CLARK: Not so much. I think they were simply swept aside or tucked in the, "Yes, that's an interesting consideration," department.
Here is Clark's eureka moment where he conceived of the design that would become the Internet:
CLARK: Oh, yes, I mostly heard all of these people talking about the various problems, and maybe for the first time and not with that much zeal, and was quiet for most of the meeting, if not all of the meeting. But toward the end, just before we broke up, I do remember suddenly realizing what the meta-problem was. They hadn't quite realized what they had, all of the proponents of the network. And so, I must have lit up in some way that caught Larry's attention.-----------
No, I passed him a note; that's what I did, I passed him a note saying that I thought I saw how to solve the problem. So they collared me once we left the meeting and wanted to hear about it. I just suddenly realized the fairly obvious thing that they had an n-squared (n2) interaction problem within computer nodes, and that that was the wrong way to go about it. It would be hard to fund and control, and everything else.
And so, the idea was to simply define the network to be something self-contained without those n nodes... without those n ARPA-supported big computers,
they had a number of PDP-10s, as I remember. I think that was PDP-10s time, I am not sure. But, in any case, leave them out; put them outside the network. They weren't part of the network, the network was everything from there in,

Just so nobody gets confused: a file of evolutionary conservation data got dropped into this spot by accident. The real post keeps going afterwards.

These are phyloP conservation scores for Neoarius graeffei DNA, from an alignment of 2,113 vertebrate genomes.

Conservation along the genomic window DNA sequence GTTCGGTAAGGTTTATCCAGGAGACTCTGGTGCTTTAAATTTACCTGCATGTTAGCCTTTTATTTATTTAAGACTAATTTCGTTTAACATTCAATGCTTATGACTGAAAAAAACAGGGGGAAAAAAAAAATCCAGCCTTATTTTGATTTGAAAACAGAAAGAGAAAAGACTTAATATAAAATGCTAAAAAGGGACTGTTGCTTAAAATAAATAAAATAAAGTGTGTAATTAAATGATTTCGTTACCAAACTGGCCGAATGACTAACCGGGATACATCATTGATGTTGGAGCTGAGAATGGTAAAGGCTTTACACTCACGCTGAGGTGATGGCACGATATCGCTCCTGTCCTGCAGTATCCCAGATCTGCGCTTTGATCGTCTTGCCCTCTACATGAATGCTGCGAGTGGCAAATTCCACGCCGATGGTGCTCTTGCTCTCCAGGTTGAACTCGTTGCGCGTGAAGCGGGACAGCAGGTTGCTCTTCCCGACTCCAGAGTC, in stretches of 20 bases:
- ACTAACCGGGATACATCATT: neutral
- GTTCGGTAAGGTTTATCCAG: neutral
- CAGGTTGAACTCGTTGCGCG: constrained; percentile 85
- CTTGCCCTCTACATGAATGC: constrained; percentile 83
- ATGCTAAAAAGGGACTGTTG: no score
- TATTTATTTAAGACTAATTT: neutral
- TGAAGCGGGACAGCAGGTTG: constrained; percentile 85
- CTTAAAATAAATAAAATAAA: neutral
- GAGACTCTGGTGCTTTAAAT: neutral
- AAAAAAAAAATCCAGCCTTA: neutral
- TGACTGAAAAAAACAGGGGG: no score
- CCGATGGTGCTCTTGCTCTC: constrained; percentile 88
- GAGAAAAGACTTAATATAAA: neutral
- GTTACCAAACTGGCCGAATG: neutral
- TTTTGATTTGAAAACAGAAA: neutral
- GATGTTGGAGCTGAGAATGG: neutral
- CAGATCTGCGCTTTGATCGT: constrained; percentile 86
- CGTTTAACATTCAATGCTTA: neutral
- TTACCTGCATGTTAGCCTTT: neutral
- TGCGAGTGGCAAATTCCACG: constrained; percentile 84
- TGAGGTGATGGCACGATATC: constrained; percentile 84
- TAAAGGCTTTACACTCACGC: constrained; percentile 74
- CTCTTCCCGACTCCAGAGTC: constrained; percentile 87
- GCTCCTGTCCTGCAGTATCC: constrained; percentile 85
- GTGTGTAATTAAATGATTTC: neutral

and that should be around a single, common message-handling instrument of some kind, so that the design of that instrument and all of the lines were under central control - ARPA central control. They could fund it, get projects started to design the parts, define its finest characteristics and so forth. You had from n to only one interactions, translations, or protocol translations, or whatever to get on the network, and one more to get off, instead of nsquared. Because they were all talking different requirements, and timings, and concerns and so forth.
Here's why I wrote this essay:
Some of the statements that Clark made that are quoted above are unverified, and could be considered self serving and distorted, except for one thing. He never sought any acclaim or reward for what he had contributed. Once again, I don't claim to have had a friendship with him, much to my loss; but he never showed a hint of arrogance. I even had a few discussions with him about computer technology, assuming we were sort of at the same level. He never disabused me of this conceit, as others may have.